Cutting datacentre costs main driver for virtualisation

IDC research claims 90 percent of European companies that have adopted virtualisation have done so to cut datacentre costs

Nine out of 10 organisations that have adopted virtualisation technologies have done so to reduce datacentre costs, according to research from IDC.

Of those organisations surveyed, almost half said they see virtualisation as standard for new application deployment now or within "a few years".

IDC conducted the survey of 650 European companies between January and March of this year. One of the sponsors of the research was virtualisation-software supplier VMware.

The survey claims that "virtualisation is mainstream and is becoming a standard deployment platform for applications in datacentres around Europe", according to Chris Ingle, research director for IDC's European systems group.  "Customers across the region are running core business applications, test and development and business continuity systems on virtual infrastructure."

The pace of virtualisation uptake has "increased a lot over the last two years", according to Ingle. "In 2007, 35 percent of datacentres had some form of virtualisation in place. It will be 52 percent this year."

Virtualisation is not only popular with large corporations, it is catching on among medium-sized companies as well, according to Ingle: "Medium-sized companies are a bit behind, as you would expect, but not by much."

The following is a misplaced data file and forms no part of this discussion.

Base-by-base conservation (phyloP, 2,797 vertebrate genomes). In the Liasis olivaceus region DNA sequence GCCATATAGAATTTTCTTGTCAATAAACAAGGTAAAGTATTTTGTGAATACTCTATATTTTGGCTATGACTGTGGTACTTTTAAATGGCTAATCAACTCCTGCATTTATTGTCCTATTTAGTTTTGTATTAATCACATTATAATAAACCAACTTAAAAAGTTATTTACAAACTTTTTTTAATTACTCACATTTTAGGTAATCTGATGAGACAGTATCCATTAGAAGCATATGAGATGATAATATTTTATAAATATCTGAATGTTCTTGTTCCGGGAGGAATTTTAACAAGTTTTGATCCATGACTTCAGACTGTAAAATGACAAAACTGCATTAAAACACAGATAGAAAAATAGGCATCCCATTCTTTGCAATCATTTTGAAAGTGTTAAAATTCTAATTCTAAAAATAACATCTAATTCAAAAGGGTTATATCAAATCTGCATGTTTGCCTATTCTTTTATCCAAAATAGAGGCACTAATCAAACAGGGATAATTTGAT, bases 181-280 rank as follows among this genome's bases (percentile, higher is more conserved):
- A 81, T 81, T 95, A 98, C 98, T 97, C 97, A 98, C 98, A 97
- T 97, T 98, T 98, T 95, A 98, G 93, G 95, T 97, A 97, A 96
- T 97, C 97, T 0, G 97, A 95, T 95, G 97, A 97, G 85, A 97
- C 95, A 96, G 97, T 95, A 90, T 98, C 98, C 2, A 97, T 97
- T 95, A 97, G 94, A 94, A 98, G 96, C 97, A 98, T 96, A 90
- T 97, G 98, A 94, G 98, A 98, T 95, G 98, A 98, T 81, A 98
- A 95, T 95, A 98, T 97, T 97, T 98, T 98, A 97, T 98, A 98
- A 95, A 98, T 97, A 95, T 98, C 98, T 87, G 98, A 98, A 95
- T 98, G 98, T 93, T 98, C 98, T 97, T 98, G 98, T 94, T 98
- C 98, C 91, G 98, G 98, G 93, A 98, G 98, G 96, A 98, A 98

However, IDC said that virtualisation does pose some issues for IT managers to think about before adoption. These issues are largely to do with managing virtualised systems. In its survey, IDC asked IT organisations how they managed their virtual estates. "The answer was: they don't," said Ingle, who said this is an important lapse. "If you don't measure it, you have problems measuring the value you are getting."

Some of the problems involved in measuring returns from virtualised estates arise from the fact that many of the tools for measuring IT performance and return are designed for physical environments, said Ingle. However, he added that the necessary tools are quickly becoming available in the virtualised world.

VMware is still the comfortable leader in the virtualisation market, with 82 percent of European companies that have adopted virtualisation using VMware software, according to the IDC survey.


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